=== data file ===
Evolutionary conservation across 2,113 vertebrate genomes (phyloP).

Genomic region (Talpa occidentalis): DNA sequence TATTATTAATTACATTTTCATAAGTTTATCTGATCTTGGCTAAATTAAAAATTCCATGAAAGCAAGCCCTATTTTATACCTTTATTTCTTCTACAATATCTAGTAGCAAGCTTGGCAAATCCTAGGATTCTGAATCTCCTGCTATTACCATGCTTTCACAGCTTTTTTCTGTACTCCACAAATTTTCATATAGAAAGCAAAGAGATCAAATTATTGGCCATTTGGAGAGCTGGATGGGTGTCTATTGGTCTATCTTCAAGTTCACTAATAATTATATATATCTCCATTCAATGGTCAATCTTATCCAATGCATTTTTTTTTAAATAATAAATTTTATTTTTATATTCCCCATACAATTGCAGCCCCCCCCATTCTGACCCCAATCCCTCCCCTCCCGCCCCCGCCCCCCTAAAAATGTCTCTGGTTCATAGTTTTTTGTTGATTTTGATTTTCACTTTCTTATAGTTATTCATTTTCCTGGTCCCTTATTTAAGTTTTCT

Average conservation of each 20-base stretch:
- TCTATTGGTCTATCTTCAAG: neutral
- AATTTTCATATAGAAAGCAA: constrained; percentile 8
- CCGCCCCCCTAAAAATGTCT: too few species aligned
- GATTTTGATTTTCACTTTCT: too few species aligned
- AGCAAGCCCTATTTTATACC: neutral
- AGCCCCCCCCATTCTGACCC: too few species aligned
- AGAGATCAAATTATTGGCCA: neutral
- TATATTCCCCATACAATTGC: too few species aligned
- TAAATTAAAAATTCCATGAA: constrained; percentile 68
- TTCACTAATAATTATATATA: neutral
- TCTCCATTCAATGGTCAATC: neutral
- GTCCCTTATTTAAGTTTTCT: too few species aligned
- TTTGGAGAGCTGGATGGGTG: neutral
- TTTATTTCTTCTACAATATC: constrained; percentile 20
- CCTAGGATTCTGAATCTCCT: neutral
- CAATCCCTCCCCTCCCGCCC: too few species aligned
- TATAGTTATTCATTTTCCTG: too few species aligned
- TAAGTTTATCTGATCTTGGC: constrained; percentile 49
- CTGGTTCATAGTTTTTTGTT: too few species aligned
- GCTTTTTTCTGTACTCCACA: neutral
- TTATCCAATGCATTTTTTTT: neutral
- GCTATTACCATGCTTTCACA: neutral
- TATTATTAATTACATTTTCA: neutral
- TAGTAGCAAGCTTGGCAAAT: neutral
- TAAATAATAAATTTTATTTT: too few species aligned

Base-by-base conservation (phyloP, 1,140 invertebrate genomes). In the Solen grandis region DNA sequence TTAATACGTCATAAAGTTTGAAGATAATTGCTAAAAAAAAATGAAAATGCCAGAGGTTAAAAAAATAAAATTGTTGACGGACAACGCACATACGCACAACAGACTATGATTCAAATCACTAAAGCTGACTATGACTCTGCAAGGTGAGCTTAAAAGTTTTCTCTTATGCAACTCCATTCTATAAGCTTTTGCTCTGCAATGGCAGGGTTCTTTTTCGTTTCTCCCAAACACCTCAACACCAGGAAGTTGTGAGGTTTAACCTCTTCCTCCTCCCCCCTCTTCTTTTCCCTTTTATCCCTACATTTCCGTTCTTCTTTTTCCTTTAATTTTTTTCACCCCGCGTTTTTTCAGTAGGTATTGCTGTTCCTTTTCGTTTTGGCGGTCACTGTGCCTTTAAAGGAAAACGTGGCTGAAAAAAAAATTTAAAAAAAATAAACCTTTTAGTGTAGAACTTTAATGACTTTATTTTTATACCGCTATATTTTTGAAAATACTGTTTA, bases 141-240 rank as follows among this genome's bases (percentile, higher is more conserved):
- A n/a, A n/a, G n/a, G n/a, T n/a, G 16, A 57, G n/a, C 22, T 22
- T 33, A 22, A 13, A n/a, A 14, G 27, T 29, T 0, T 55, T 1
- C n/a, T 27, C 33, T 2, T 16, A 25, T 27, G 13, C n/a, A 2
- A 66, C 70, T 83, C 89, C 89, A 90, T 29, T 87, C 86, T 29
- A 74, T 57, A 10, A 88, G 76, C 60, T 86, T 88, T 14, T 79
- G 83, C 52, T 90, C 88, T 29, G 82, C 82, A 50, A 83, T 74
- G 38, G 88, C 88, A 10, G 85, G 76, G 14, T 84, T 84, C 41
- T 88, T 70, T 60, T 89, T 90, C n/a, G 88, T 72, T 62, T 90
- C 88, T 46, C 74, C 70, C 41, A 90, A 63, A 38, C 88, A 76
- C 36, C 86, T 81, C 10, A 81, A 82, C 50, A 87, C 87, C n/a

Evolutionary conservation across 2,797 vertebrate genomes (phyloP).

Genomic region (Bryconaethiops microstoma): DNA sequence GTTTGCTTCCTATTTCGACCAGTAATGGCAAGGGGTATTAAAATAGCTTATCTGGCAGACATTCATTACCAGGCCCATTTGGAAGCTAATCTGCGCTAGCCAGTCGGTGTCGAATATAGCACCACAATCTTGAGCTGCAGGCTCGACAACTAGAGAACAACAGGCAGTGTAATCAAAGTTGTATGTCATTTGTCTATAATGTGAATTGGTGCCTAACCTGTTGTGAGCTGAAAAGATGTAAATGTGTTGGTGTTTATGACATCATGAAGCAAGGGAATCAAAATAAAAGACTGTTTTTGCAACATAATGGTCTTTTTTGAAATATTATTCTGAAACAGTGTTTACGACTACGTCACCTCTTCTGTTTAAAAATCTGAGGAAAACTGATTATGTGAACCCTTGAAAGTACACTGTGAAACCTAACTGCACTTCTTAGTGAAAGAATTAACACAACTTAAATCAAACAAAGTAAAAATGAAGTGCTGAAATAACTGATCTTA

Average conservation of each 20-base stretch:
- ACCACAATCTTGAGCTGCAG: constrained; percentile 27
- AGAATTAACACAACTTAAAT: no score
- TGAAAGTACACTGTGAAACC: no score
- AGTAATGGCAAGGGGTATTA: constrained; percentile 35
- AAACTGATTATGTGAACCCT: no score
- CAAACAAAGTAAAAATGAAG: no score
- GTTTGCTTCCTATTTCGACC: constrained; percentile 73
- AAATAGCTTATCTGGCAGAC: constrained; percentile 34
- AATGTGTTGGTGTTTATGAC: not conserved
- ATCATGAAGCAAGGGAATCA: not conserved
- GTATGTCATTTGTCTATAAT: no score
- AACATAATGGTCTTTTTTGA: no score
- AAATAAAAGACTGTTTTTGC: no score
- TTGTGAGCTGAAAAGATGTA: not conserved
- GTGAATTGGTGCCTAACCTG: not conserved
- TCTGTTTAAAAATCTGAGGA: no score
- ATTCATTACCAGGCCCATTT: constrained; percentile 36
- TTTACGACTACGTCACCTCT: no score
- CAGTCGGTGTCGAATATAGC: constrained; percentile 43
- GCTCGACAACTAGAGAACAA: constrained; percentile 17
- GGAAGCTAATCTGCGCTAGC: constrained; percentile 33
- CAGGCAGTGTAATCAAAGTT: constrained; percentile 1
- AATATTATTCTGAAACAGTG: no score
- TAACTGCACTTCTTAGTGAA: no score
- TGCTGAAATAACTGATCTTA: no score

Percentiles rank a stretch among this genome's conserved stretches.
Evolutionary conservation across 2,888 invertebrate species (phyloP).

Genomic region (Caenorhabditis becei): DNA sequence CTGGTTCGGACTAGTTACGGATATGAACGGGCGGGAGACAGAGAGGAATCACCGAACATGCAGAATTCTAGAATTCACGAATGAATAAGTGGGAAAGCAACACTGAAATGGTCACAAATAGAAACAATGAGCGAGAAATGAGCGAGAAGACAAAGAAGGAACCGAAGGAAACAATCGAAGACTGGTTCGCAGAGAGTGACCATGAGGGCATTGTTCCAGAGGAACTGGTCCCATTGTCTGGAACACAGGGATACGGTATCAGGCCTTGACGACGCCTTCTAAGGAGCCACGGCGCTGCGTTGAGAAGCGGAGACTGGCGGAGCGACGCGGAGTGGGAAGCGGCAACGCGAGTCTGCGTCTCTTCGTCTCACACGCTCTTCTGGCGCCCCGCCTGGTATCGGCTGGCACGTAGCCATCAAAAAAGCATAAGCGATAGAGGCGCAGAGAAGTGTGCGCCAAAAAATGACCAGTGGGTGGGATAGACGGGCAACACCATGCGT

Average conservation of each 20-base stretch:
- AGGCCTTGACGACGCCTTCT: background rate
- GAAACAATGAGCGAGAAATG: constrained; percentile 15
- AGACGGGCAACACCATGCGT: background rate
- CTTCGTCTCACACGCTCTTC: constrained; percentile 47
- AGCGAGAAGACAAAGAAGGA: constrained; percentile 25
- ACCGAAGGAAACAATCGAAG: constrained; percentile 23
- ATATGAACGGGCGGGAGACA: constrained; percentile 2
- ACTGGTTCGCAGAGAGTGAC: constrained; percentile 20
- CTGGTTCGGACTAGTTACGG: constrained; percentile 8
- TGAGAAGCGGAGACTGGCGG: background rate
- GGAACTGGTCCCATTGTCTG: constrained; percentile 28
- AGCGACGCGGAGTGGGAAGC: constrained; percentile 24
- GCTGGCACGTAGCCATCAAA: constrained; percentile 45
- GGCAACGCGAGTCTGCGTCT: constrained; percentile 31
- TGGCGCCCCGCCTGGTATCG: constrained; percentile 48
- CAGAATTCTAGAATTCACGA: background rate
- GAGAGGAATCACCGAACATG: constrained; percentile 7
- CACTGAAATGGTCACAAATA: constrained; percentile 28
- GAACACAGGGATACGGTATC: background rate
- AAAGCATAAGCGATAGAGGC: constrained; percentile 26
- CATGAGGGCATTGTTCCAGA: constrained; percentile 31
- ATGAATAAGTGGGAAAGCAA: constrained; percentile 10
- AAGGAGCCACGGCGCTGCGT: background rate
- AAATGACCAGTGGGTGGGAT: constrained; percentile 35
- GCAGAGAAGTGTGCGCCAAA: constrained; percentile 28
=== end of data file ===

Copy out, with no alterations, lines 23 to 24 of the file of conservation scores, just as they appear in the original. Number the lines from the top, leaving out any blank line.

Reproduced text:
- GCTTTTTTCTGTACTCCACA: neutral
- TTATCCAATGCATTTTTTTT: neutral